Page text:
First black Marines receive nation’s highest civilian honor:
The Army’s Buffalo Soldiers and the Air Force’s Tuskegee Airmen, or Red Tails, have had their day of recognition. Wednesday the Montford Point Marines had theirs, as the Marine Corps and Congress honored 400 of the first black Marines by giving them the Congressional Gold Medal, the nation’s highest civilian honor.
The United States Marine Corps was the last branch of the armed services to allow black people into their ranks.
It is about time these men, very tough men got the medals they deserve but more importantly they got the recognition and the respect they had coming to them. It is too bad that 99% of them did not live long enough to see it.
Take it from one who knows first-hand just how bad Marine Corps boot camp can be. If a person was a northerner they were in big trouble but if their name ended in a vowel the shit really hit the fan. Quoting the DI “Boy you better had given your soul to god because your ass is mine!”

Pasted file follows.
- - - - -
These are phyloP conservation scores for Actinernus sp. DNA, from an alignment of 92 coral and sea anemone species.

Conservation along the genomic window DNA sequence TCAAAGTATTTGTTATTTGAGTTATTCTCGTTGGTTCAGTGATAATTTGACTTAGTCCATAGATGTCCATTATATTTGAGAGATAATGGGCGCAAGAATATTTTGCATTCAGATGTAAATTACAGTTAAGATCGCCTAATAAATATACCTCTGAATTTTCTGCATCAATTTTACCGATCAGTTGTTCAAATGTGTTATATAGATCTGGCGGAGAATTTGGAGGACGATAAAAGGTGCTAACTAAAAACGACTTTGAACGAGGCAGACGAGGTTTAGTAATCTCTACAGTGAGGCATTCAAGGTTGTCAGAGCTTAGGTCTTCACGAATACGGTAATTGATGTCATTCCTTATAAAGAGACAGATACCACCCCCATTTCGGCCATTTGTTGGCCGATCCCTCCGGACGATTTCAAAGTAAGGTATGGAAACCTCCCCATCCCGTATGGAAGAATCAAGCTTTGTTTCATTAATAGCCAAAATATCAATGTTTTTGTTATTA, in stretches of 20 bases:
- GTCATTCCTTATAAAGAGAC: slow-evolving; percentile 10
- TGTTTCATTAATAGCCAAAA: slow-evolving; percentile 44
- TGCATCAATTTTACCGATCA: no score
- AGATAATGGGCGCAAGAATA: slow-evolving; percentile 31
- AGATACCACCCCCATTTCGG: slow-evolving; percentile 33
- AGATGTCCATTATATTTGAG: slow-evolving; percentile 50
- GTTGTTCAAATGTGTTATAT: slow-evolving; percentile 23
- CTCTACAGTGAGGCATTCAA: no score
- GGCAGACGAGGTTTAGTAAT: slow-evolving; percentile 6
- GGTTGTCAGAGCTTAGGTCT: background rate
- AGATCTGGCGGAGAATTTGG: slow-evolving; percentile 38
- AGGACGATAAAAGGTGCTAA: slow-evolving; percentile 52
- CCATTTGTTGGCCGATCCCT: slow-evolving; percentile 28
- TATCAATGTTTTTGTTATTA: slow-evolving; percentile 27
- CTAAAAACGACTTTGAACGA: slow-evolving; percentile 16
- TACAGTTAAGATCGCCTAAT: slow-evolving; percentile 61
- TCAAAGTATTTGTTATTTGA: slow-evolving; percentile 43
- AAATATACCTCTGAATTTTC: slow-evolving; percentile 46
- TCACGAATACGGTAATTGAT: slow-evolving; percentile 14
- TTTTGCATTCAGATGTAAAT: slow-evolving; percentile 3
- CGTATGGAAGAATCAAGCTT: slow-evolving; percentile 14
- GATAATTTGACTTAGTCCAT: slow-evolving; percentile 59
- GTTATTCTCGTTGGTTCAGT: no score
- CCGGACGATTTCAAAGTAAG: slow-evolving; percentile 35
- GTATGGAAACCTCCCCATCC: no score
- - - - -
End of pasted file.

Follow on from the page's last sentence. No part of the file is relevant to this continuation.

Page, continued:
The majority of the drill instructors were southerners that were pissed off that the south lost the Civil War and were going to kick any Yankee’s ass they could to try and get even; and that is if you were white. I called them the Masters of Disaster.
These black Marines in the 1940’s went through hell on earth in their basic training; far beyond what any normal person could possible endure.
While being transported to Camp Lejeune by train for their basic training, when the train passed the Mason Dixon Line (the imaginary line separating the north and the south) the train was stopped, the blacks were taken out of the passengers section of the train and put behind engine in the coal car for the rest of their trip until they arrived in Jacksonville, North Carolina. That was the southern equivalent of putting the black people on the back of the bus.
“When we got off the bus, we had a rude awakening,” recalled Montford Point Marine Cpl. James Pack in an interview with Fox News. “I said, “Lord, what did I get myself into?”
Said like a true Marine when asked how he perceived his time in the Marine Corps “It’s a great honor,” said Cpl. Pack, as he started to cry.
It is a shame that it took our government so long to give these men the recognition and acknowledgment they so richly deserve but maybe we have turned a little corner in this country where all men should be treated equally.